Cats and dogs are not the most discerning about nibbling items they find on the floor and the sidewalk, or in the trash. Pets often eat weird things, from socks and strings, to rocks and rings. One common snack that many pets enjoy is grass. Vibrant, tender grass shoots have many appealing attributes that attract cats and dogs alike. However, when you spot your four-legged friend mowing down your lawn, a multitude of questions likely run through your mind. Our Roosevelt Animal Hospital team answers those questions to help ease your concerns about your grass-eating pet.

Why does my pet eat grass?

Your furry pal likely has a unique reason for eating grass. However, most pets eat grass for these common reasons:

  • Nutritional benefits — Although your pet is not a cow who subsists on grazing, they can still benefit from the nutrition grass provides. The basis of your pet’s diet should be a balanced, high-quality food formulated for their life stage and breed. However, when they nibble a bit of grass, your pet gets a nutritional boost. Grass is rich in protein, fiber, lipids, water-soluble carbohydrates, and various vitamins and minerals. 
  • Digestive push — Grass’s fiber content provides an extra push to the gastrointestinal (GI) system, forcing out indigestible material. Because cats and dogs lack the enzymes necessary for digesting grass, they will either vomit or have a bowel movement shortly after consuming a large amount. Once the cause of your pet’s upset stomach or flatulence has been forced out because of grass’s emetic and laxative effects, your furry pal will likely appear to feel comfortable again. 
  • Boredom buster — If your pet does not receive adequate environmental enrichment, social interaction, or mentally stimulating activities, they will entertain themself. If a dog is left to play on their own in the yard, they may turn to grazing for something to do. Likewise, if a cat has access to grass and other plants within the home, they will likely taste test vegetation to occupy their time.
  • Taste and texture — Your pet may simply like grass’s flavor and texture. Domesticated dogs’ wild relatives often eat the vegetable matter in their prey’s intestinal tract, and cats are drawn to cat grass and catnip. Based on canine and feline behavior, grass is likely a tasty snack.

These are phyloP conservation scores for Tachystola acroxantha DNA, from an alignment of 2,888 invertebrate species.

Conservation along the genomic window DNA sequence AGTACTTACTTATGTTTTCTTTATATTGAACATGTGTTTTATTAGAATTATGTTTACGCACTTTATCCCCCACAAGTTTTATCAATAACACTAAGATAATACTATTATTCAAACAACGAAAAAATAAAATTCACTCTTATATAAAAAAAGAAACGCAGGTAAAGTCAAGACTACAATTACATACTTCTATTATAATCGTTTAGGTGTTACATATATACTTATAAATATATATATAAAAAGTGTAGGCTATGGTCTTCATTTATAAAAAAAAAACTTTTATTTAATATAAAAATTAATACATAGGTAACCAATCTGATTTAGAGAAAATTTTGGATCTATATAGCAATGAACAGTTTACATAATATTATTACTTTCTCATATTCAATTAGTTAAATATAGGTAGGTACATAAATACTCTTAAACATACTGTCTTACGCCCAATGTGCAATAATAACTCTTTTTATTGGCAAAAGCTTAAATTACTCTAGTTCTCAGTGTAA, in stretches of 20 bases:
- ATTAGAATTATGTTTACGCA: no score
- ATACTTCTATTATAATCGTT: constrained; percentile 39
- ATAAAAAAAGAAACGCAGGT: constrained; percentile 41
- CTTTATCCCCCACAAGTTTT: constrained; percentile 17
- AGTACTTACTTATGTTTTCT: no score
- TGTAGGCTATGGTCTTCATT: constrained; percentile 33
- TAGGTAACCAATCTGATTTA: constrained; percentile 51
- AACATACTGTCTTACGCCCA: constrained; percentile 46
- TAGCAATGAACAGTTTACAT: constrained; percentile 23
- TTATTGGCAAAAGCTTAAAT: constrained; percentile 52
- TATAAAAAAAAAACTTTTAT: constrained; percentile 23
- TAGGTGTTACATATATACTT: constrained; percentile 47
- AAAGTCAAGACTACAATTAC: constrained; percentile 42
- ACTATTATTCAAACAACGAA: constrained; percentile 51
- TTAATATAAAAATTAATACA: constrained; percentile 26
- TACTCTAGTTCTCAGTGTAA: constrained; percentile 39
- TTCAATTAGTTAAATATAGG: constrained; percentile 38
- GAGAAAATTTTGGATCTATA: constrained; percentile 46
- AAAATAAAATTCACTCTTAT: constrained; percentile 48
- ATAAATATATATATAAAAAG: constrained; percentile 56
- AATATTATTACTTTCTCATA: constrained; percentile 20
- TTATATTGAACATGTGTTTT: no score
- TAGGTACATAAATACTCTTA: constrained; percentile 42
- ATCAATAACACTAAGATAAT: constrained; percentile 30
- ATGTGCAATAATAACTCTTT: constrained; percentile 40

Is grass safe for pets to eat?

Grass is generally considered safe for cats and dogs to eat, but certain conditions can make doing so risky or downright dangerous. Grass-eating risks include:

  • Herbicide ingestion
  • Fertilizer ingestion
  • Insecticide ingestion
  • Poisonous plant ingestion
  • Parasite ingestion
  • GI blockage
  • Allergies

Should I offer grass to my pet?

If you want to offer grass to your pet, go ahead. However, pets typically receive the nutrition they need from a well-balanced diet, and various activities, food puzzles, and toys can fulfill their entertainment and enrichment needs. However, if you want to add some roughage to your furry pal’s diet, offer them the following pet-safe grasses:

  • Wheatgrass
  • Cat grass
  • Fescue
  • Kentucky bluegrass
  • Bermuda grass
  • Ryegrass

What should I avoid when offering grass to my pet?

When you give your pet grass, ensure you keep their health and safety in mind. To avoid problems, follow these tips:

  • Treated lawns — Lawns treated with fertilizers, herbicides, or insecticides are poisonous to your pet. Even if you do not treat your own lawn with chemicals, your neighbors may, and water runoff can spread toxins to your yard. To ensure the grass your pet eats is safe, grow your own in a pot indoors.
  • Excessive amounts — If your pet eats large amounts of grass, the fibers can wad up in their GI tract and cause a blockage that requires surgical removal. In addition, all that extra roughage can cause your pet to have excessive vomiting or bowel movements, or they may become constipated. Only give your pet occasional, small amounts of grass as a special snack.
  • Toxic plants — Although your pet may enjoy nibbling on tender grass shoots, this does not mean all vegetation is pet-safe. Do not allow your pet to munch on lilies, azaleas, chrysanthemums, pothos ivy, or other hazardous plants. Ensure your pet does not have access to toxic plants, which you must keep out of your home and yard. Only provide your pet with safe grass options for a green snack.

Pets who accidentally graze on treated grass or dangerous plants can be poisoned. If your four-legged friend develops poisoning signs, such as excessive drooling, vomiting, or diarrhea, contact our Roosevelt Animal Hospital team.